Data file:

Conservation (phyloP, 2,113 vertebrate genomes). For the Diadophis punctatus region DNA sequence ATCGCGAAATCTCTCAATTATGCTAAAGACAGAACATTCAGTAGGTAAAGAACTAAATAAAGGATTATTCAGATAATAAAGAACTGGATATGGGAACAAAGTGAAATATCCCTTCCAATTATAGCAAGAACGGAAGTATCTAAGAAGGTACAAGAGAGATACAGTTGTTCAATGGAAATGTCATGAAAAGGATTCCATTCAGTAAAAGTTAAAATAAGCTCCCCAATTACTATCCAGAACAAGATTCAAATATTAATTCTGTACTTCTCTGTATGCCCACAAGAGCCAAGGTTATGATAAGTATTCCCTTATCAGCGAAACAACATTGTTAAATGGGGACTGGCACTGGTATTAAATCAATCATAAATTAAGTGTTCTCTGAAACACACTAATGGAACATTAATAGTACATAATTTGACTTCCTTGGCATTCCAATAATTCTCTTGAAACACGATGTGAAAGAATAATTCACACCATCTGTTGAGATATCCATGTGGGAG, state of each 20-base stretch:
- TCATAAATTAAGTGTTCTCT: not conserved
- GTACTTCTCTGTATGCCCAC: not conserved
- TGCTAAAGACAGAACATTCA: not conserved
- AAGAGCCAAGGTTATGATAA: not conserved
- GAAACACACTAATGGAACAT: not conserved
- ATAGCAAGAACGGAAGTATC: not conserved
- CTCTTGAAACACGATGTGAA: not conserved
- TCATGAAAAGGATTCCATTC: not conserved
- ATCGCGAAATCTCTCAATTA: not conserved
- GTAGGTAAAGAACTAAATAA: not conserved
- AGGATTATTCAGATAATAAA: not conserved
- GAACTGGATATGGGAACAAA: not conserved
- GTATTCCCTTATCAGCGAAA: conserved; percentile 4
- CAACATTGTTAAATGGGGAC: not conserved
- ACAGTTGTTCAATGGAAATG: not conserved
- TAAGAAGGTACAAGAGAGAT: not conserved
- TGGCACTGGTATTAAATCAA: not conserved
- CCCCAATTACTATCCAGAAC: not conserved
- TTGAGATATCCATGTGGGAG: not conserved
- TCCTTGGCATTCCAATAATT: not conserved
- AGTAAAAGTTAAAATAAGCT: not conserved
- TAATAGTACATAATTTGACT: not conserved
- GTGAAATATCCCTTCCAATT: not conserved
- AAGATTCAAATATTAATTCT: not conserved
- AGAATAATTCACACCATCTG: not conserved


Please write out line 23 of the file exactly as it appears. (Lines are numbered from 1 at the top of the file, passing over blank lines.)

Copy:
- TAATAGTACATAATTTGACT: not conserved